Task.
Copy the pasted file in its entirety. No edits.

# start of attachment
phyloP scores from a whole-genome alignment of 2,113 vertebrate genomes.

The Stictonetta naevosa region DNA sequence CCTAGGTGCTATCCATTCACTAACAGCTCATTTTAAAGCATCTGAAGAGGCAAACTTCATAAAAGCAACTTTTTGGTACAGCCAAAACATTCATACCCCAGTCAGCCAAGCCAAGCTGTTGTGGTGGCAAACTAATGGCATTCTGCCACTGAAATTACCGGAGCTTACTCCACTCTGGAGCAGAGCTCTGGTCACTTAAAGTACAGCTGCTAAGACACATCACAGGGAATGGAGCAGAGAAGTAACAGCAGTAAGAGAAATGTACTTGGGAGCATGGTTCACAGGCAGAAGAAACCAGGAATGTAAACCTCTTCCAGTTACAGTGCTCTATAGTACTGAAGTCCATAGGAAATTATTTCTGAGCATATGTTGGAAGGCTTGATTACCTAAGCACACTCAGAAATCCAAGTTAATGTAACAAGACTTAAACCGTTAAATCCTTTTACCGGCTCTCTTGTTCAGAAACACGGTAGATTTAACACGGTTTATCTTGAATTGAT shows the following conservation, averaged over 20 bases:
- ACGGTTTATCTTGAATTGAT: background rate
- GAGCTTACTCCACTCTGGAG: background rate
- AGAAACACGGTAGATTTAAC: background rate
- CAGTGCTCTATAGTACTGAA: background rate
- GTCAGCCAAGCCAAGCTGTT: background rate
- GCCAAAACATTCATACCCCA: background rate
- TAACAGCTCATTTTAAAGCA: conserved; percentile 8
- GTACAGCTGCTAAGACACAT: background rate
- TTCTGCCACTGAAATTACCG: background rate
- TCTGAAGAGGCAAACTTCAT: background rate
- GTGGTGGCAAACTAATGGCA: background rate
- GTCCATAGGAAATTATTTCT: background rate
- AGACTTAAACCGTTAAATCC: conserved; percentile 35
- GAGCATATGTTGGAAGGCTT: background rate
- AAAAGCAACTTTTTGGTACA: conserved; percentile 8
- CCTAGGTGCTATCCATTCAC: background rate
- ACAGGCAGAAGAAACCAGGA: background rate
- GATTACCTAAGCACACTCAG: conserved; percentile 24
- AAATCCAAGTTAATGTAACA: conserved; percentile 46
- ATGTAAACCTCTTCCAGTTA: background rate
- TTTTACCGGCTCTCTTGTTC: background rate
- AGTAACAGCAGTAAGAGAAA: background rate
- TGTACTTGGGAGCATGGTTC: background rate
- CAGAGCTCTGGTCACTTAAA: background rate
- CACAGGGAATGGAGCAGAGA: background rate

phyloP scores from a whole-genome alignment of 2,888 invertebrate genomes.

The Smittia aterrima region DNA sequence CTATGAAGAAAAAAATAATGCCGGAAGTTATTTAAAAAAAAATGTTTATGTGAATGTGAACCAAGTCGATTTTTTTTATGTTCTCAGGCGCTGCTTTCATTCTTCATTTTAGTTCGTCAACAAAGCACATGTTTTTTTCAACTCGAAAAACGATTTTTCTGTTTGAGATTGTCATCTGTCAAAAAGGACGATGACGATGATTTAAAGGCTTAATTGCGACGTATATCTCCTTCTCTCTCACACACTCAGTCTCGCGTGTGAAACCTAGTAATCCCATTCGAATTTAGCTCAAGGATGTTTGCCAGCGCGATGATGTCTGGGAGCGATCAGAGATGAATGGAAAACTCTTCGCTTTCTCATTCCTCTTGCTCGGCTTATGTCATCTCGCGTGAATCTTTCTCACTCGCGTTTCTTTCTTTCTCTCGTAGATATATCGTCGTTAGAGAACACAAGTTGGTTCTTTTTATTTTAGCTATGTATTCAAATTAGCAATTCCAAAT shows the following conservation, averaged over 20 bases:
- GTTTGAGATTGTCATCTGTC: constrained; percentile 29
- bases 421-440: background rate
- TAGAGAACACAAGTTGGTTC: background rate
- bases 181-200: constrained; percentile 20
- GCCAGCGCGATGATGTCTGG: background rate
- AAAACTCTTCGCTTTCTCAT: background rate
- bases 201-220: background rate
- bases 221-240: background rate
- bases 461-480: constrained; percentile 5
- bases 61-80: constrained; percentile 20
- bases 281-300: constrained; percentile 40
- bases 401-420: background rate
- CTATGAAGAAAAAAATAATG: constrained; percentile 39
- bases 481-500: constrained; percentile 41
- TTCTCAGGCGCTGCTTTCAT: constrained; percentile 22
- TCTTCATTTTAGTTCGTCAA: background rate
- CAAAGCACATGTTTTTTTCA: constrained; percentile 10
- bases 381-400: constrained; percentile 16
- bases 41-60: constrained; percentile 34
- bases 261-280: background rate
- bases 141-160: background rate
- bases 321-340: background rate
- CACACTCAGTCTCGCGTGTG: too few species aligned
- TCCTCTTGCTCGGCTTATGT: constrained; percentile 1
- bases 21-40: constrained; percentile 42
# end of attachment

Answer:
phyloP scores from a whole-genome alignment of 2,113 vertebrate genomes.

The Stictonetta naevosa region DNA sequence CCTAGGTGCTATCCATTCACTAACAGCTCATTTTAAAGCATCTGAAGAGGCAAACTTCATAAAAGCAACTTTTTGGTACAGCCAAAACATTCATACCCCAGTCAGCCAAGCCAAGCTGTTGTGGTGGCAAACTAATGGCATTCTGCCACTGAAATTACCGGAGCTTACTCCACTCTGGAGCAGAGCTCTGGTCACTTAAAGTACAGCTGCTAAGACACATCACAGGGAATGGAGCAGAGAAGTAACAGCAGTAAGAGAAATGTACTTGGGAGCATGGTTCACAGGCAGAAGAAACCAGGAATGTAAACCTCTTCCAGTTACAGTGCTCTATAGTACTGAAGTCCATAGGAAATTATTTCTGAGCATATGTTGGAAGGCTTGATTACCTAAGCACACTCAGAAATCCAAGTTAATGTAACAAGACTTAAACCGTTAAATCCTTTTACCGGCTCTCTTGTTCAGAAACACGGTAGATTTAACACGGTTTATCTTGAATTGAT shows the following conservation, averaged over 20 bases:
- ACGGTTTATCTTGAATTGAT: background rate
- GAGCTTACTCCACTCTGGAG: background rate
- AGAAACACGGTAGATTTAAC: background rate
- CAGTGCTCTATAGTACTGAA: background rate
- GTCAGCCAAGCCAAGCTGTT: background rate
- GCCAAAACATTCATACCCCA: background rate
- TAACAGCTCATTTTAAAGCA: conserved; percentile 8
- GTACAGCTGCTAAGACACAT: background rate
- TTCTGCCACTGAAATTACCG: background rate
- TCTGAAGAGGCAAACTTCAT: background rate
- GTGGTGGCAAACTAATGGCA: background rate
- GTCCATAGGAAATTATTTCT: background rate
- AGACTTAAACCGTTAAATCC: conserved; percentile 35
- GAGCATATGTTGGAAGGCTT: background rate
- AAAAGCAACTTTTTGGTACA: conserved; percentile 8
- CCTAGGTGCTATCCATTCAC: background rate
- ACAGGCAGAAGAAACCAGGA: background rate
- GATTACCTAAGCACACTCAG: conserved; percentile 24
- AAATCCAAGTTAATGTAACA: conserved; percentile 46
- ATGTAAACCTCTTCCAGTTA: background rate
- TTTTACCGGCTCTCTTGTTC: background rate
- AGTAACAGCAGTAAGAGAAA: background rate
- TGTACTTGGGAGCATGGTTC: background rate
- CAGAGCTCTGGTCACTTAAA: background rate
- CACAGGGAATGGAGCAGAGA: background rate

phyloP scores from a whole-genome alignment of 2,888 invertebrate genomes.

The Smittia aterrima region DNA sequence CTATGAAGAAAAAAATAATGCCGGAAGTTATTTAAAAAAAAATGTTTATGTGAATGTGAACCAAGTCGATTTTTTTTATGTTCTCAGGCGCTGCTTTCATTCTTCATTTTAGTTCGTCAACAAAGCACATGTTTTTTTCAACTCGAAAAACGATTTTTCTGTTTGAGATTGTCATCTGTCAAAAAGGACGATGACGATGATTTAAAGGCTTAATTGCGACGTATATCTCCTTCTCTCTCACACACTCAGTCTCGCGTGTGAAACCTAGTAATCCCATTCGAATTTAGCTCAAGGATGTTTGCCAGCGCGATGATGTCTGGGAGCGATCAGAGATGAATGGAAAACTCTTCGCTTTCTCATTCCTCTTGCTCGGCTTATGTCATCTCGCGTGAATCTTTCTCACTCGCGTTTCTTTCTTTCTCTCGTAGATATATCGTCGTTAGAGAACACAAGTTGGTTCTTTTTATTTTAGCTATGTATTCAAATTAGCAATTCCAAAT shows the following conservation, averaged over 20 bases:
- GTTTGAGATTGTCATCTGTC: constrained; percentile 29
- bases 421-440: background rate
- TAGAGAACACAAGTTGGTTC: background rate
- bases 181-200: constrained; percentile 20
- GCCAGCGCGATGATGTCTGG: background rate
- AAAACTCTTCGCTTTCTCAT: background rate
- bases 201-220: background rate
- bases 221-240: background rate
- bases 461-480: constrained; percentile 5
- bases 61-80: constrained; percentile 20
- bases 281-300: constrained; percentile 40
- bases 401-420: background rate
- CTATGAAGAAAAAAATAATG: constrained; percentile 39
- bases 481-500: constrained; percentile 41
- TTCTCAGGCGCTGCTTTCAT: constrained; percentile 22
- TCTTCATTTTAGTTCGTCAA: background rate
- CAAAGCACATGTTTTTTTCA: constrained; percentile 10
- bases 381-400: constrained; percentile 16
- bases 41-60: constrained; percentile 34
- bases 261-280: background rate
- bases 141-160: background rate
- bases 321-340: background rate
- CACACTCAGTCTCGCGTGTG: too few species aligned
- TCCTCTTGCTCGGCTTATGT: constrained; percentile 1
- bases 21-40: constrained; percentile 42